Getting support for cyberbullying from a ReachOut Coach

Coach Afra image of woman with the text Coach Afra ReachOut Parents Coaching

By Afra Dufrance, ReachOut Parents Coach

Parents come to coaching looking for positive outcomes for their teen, no matter the issue they’re facing. A common concern among the parents I talk to through the coaching service is cyberbullying.

Parents may be concerned that they don’t really understand cyberbullying, or that they don’t have the skills to manage it. If you have these concerns, you’re not alone. There are lots of parents out there struggling with the issue of cyberbullying, and coaching is here to help!

We want parents to know that, if their child is being cyberbullied, there are steps they can take to help their teen take control of the situation.

Some signs parents can look out for with their teenager include:

  • They are upset after using their phone or computer.

  • They’re being secretive about their online activity.

  • They’ve become more withdrawn, sad, angry or hostile.

  • Their friendship groups have changed.

  • Their schoolwork has declined, and they may even be refusing to go to school.

  • They’re generally disinterested in things.

  • Their sleeping patterns have changed.

The example below illustrates how we can support parents who have these concerns.

We had a mum, let’s call her Anna, who came to the coaching service concerned that her daughter Celia was being cyberbullied. Anna saw Celia investing a lot of time online. But every time she would spend time online she’d become irritable and sad. Eventually, Celia started withdrawing from her offline activities, spending more and more time dwelling online, trying to connect with her supposed ‘friends’. Anna was a little confused and unsure how to deal with an issue that was happening on platforms she didn’t have access to.

In our first session, we started by chatting about Anna’s main goal. Ultimately, she was worried about her daughter’s self-esteem and wanted her to spend less time in a space that seemed to be harming her. We encouraged Anna to focus on the parts she did have some control over, not the parts she couldn’t change. So, rather than trying to deal with the peers that were excluding Celia, Anna started to encourage her to focus on activities away from social media and that particular friendship group.

Over time, Celia re-engaged with a sport she had previously loved. She found she was enjoying herself and began to build a few new friendships as well. With Celia becoming less focused on the peers who were excluding her, her self-esteem and resilience improved. We also worked with Anna to come up with a support plan to keep her daughter safe if cyberbullying became an issue again.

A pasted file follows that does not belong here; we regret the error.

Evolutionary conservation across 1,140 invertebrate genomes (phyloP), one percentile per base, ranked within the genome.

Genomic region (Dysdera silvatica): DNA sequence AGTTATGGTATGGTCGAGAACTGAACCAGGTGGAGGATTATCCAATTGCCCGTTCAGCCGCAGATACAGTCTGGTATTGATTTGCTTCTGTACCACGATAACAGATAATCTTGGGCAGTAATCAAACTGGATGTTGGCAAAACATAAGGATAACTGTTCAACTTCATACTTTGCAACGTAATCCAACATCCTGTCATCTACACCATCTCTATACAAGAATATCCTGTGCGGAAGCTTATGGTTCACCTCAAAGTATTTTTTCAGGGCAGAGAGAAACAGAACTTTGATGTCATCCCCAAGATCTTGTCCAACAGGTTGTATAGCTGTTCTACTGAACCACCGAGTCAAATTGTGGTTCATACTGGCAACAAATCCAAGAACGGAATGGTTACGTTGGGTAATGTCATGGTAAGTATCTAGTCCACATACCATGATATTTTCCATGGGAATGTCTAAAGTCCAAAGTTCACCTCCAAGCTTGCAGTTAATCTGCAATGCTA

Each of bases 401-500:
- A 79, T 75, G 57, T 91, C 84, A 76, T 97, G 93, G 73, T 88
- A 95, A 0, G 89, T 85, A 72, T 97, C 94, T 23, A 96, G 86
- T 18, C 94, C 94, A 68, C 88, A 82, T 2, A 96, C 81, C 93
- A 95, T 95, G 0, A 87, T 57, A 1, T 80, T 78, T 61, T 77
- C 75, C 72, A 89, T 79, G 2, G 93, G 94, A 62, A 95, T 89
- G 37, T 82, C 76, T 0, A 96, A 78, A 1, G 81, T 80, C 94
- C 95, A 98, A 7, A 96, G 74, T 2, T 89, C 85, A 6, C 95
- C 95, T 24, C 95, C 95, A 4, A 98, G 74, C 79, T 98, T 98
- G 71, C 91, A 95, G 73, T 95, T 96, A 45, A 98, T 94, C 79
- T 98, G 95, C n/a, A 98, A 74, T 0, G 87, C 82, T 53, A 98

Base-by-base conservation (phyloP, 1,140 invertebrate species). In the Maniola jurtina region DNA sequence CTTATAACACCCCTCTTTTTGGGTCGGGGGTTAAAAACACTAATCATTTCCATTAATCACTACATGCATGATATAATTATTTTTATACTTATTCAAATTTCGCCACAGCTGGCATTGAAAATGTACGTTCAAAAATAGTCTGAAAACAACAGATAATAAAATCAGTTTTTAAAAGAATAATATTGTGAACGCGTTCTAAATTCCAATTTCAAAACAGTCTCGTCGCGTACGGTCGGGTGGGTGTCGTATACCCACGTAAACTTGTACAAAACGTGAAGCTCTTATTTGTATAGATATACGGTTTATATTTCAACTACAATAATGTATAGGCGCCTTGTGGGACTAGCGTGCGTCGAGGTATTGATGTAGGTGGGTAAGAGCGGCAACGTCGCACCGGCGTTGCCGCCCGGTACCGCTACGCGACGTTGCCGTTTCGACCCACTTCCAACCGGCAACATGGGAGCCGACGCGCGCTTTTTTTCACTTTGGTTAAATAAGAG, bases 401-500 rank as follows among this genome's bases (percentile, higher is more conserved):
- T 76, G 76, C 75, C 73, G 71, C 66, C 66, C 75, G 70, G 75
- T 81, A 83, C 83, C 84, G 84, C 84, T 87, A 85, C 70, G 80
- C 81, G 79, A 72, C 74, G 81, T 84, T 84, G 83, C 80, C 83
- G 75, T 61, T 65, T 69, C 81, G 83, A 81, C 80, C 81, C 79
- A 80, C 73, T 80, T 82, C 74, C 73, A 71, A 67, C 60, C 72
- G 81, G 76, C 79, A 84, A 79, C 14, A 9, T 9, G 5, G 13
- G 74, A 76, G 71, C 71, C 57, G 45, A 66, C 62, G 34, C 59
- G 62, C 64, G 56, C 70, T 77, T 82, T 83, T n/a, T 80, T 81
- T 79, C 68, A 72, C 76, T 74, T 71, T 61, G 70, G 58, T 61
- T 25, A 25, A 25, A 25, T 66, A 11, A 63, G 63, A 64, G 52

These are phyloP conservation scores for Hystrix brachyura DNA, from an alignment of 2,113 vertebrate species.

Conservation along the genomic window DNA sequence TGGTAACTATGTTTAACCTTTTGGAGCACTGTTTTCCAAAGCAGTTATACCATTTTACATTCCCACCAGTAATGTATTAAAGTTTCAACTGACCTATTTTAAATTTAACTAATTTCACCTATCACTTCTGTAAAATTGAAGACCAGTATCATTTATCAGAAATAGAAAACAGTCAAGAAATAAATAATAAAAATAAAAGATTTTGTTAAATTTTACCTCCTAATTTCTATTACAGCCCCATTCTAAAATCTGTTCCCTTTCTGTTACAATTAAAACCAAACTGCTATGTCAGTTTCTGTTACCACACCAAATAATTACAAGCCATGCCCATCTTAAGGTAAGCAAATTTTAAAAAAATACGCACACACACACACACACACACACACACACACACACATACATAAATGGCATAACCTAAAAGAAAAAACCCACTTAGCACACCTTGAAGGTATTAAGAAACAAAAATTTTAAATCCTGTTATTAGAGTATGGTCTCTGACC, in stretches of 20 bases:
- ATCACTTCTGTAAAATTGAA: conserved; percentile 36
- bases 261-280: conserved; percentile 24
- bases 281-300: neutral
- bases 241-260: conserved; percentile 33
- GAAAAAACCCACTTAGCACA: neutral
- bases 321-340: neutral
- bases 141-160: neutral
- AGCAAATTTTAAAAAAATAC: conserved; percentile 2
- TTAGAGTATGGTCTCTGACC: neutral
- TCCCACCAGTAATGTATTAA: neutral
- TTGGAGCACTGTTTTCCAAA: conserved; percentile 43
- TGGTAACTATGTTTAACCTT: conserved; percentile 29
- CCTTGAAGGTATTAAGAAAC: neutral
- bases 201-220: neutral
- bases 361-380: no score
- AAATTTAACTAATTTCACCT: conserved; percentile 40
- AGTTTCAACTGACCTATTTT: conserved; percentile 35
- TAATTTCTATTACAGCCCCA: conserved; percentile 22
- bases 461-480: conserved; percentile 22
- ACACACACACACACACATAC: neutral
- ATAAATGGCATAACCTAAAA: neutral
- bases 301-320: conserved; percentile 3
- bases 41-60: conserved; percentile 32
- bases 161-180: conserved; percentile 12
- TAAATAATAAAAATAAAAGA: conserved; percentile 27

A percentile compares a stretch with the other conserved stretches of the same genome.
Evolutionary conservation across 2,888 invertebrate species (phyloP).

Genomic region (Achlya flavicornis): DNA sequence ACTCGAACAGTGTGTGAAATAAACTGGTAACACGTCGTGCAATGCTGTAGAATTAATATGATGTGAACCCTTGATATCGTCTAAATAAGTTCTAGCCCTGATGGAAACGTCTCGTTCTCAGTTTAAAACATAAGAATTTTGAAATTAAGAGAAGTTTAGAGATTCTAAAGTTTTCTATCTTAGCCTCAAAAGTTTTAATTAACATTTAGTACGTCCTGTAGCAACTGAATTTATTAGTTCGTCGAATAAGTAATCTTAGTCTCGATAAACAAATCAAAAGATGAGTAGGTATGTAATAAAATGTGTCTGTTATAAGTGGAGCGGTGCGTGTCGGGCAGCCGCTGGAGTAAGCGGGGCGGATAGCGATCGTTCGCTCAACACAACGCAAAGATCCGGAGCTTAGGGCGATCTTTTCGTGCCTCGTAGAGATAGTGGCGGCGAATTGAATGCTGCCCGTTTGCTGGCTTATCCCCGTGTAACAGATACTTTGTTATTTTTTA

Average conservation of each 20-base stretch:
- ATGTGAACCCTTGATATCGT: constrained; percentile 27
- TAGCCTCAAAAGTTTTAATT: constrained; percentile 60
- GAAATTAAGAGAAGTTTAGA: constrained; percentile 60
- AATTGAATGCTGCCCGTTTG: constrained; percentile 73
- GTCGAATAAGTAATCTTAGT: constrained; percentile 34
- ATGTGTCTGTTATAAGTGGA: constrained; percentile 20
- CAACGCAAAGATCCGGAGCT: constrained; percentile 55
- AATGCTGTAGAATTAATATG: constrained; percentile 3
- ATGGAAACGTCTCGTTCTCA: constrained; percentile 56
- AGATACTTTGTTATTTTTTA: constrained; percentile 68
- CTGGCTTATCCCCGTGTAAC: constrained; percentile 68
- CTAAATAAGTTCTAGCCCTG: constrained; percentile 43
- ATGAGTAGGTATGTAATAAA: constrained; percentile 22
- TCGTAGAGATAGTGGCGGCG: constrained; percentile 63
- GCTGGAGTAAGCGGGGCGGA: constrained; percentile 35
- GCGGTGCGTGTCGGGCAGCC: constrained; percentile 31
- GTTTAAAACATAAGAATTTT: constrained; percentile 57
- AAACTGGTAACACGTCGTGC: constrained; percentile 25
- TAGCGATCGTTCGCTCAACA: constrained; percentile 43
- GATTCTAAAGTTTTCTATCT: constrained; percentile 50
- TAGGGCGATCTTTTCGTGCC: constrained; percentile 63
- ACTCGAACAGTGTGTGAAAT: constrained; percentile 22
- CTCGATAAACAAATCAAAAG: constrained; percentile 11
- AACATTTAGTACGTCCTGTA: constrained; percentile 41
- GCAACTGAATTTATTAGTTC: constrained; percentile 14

A key takeaway here is that Anna didn’t ban her daughter from being online, which many parents might have done. Instead, she helped Celia take a pause and step away, redirecting her energy into things that would have a positive impact on her wellbeing.

Here are some other things we spoke to Anna about while supporting her to come up with a plan for her and her daughter.

  • Try to stay calm. Teenagers are more likely to open up if they know you can handle the info. Check in with yourself and don’t be afraid to take a break mid-conversation if you need it.

  • Involve your teenager. Being involved in finding the solution to their problem is a surefire way to get your teen feeling empowered to make a change.

  • Have a clear goal. This might be something like: ‘to improve my child’s safety, self-esteem and coping skills’.

  • Your teenager’s brain is still developing. They’re learning from their experiences and will need different levels of support at different times. We can help you figure out where they’re at and when you should lean in and offer a hand.

  • Make time for regular chats with your teenager. Perhaps it’s a debrief at the end of each school day, or a run-down of the week over dinner on Sunday night. This will show your teenager they’re important to you and will make it easier for them to bring up the tricky stuff when it happens.

  • Get support for yourself. You might be feeling worried, hurt or frustrated by your child’s online activity. We can support you to manage these feelings so that you’re even more capable of helping your teenager.

Your situation probably isn’t exactly the same as Anna’s. But luckily, coaching works in every context. We help parents to create strategies and solutions so that, together with their family, they can face whatever life throws at them. There’s no one-size-fits-all solution with coaching. Every parent gets a tailored experience that’s right for their family.

Sign up to ReachOut Parents Coaching here.

Did you find what you needed?

  • I need more information – Read up on some strategies on how to help your teenager open up about bullying.